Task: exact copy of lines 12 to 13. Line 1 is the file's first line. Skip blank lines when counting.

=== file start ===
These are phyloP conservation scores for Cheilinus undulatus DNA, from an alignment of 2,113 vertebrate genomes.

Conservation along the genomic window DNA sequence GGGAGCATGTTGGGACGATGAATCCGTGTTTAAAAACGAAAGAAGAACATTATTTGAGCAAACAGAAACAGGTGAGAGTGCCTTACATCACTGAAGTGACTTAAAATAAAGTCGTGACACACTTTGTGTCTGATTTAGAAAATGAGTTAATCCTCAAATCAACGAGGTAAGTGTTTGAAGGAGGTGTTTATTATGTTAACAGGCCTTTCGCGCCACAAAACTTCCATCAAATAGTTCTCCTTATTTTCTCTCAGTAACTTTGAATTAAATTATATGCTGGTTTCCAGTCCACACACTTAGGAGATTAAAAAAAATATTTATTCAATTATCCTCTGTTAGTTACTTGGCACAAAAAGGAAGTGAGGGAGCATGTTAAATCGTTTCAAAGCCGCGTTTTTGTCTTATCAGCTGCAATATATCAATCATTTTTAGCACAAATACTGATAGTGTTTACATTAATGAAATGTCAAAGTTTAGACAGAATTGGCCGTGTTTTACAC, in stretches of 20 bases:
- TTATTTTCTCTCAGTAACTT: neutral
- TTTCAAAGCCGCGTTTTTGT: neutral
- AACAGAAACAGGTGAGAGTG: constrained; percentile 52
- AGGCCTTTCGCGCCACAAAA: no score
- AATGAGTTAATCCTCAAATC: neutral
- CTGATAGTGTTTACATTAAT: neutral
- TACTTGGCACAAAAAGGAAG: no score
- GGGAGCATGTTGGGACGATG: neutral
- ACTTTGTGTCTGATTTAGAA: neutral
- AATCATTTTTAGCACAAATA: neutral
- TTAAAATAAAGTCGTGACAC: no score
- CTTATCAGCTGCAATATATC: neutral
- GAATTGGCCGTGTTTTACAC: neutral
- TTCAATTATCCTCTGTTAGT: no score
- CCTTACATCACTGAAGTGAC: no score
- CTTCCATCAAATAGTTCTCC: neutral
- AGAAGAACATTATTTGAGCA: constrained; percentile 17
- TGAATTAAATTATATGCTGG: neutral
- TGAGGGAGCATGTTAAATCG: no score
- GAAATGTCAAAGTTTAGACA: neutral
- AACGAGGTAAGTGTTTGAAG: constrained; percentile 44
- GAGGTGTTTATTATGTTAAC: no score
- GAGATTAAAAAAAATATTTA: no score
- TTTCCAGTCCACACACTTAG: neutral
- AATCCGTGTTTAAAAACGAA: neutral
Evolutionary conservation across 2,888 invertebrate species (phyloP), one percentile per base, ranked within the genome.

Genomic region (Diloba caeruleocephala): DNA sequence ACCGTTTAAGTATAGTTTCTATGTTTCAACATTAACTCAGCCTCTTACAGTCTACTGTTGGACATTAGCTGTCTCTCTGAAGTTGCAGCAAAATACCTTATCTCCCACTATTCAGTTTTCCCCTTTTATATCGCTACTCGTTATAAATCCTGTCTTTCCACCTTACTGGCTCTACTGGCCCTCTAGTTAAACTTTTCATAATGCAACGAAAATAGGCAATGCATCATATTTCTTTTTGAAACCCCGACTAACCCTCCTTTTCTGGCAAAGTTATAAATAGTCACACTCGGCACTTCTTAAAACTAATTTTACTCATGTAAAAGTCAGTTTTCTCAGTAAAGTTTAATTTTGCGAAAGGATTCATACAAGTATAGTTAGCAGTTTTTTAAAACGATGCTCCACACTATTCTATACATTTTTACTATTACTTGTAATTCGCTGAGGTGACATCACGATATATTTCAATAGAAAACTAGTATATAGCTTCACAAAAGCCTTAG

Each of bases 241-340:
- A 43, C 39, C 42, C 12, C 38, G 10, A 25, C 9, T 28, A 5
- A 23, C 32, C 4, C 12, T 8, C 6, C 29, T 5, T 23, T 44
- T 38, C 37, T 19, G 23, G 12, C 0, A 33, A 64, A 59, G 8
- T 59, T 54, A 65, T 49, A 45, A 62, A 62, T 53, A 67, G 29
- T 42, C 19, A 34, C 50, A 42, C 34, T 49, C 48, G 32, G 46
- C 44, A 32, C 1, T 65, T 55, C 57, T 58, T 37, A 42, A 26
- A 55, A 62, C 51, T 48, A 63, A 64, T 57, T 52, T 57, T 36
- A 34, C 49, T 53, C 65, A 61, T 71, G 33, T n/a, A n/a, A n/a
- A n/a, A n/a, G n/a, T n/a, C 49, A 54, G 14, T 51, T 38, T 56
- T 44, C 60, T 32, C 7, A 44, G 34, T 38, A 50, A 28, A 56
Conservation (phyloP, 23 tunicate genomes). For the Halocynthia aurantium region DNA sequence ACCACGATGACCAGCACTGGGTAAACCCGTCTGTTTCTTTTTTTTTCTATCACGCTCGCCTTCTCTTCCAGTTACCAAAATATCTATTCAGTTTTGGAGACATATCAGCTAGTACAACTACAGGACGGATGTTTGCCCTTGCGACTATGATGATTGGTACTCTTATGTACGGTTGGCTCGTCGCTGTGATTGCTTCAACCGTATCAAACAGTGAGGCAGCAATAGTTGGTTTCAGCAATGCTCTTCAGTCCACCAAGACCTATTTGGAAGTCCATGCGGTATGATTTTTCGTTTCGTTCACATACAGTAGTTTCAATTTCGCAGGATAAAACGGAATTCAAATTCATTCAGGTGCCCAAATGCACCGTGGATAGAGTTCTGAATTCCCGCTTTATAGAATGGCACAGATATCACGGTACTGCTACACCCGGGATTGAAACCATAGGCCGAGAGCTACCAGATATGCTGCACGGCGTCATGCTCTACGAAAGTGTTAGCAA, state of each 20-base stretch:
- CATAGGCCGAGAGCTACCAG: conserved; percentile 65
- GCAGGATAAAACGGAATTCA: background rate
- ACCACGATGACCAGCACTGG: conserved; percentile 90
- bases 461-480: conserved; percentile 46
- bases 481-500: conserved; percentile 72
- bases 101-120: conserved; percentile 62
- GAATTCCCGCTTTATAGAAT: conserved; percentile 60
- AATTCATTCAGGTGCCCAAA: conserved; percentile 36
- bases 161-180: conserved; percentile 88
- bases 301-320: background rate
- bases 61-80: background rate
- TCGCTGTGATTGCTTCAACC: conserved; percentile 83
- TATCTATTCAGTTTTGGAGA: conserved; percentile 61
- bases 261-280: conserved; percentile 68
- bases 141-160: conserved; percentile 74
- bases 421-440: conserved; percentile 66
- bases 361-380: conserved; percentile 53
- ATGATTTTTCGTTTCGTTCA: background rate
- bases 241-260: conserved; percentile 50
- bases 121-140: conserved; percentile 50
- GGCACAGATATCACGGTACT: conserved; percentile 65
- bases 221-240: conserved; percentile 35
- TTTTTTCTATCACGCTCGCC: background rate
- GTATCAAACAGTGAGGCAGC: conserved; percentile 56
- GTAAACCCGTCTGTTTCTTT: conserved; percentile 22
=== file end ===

- AATCATTTTTAGCACAAATA: neutral
- TTAAAATAAAGTCGTGACAC: no score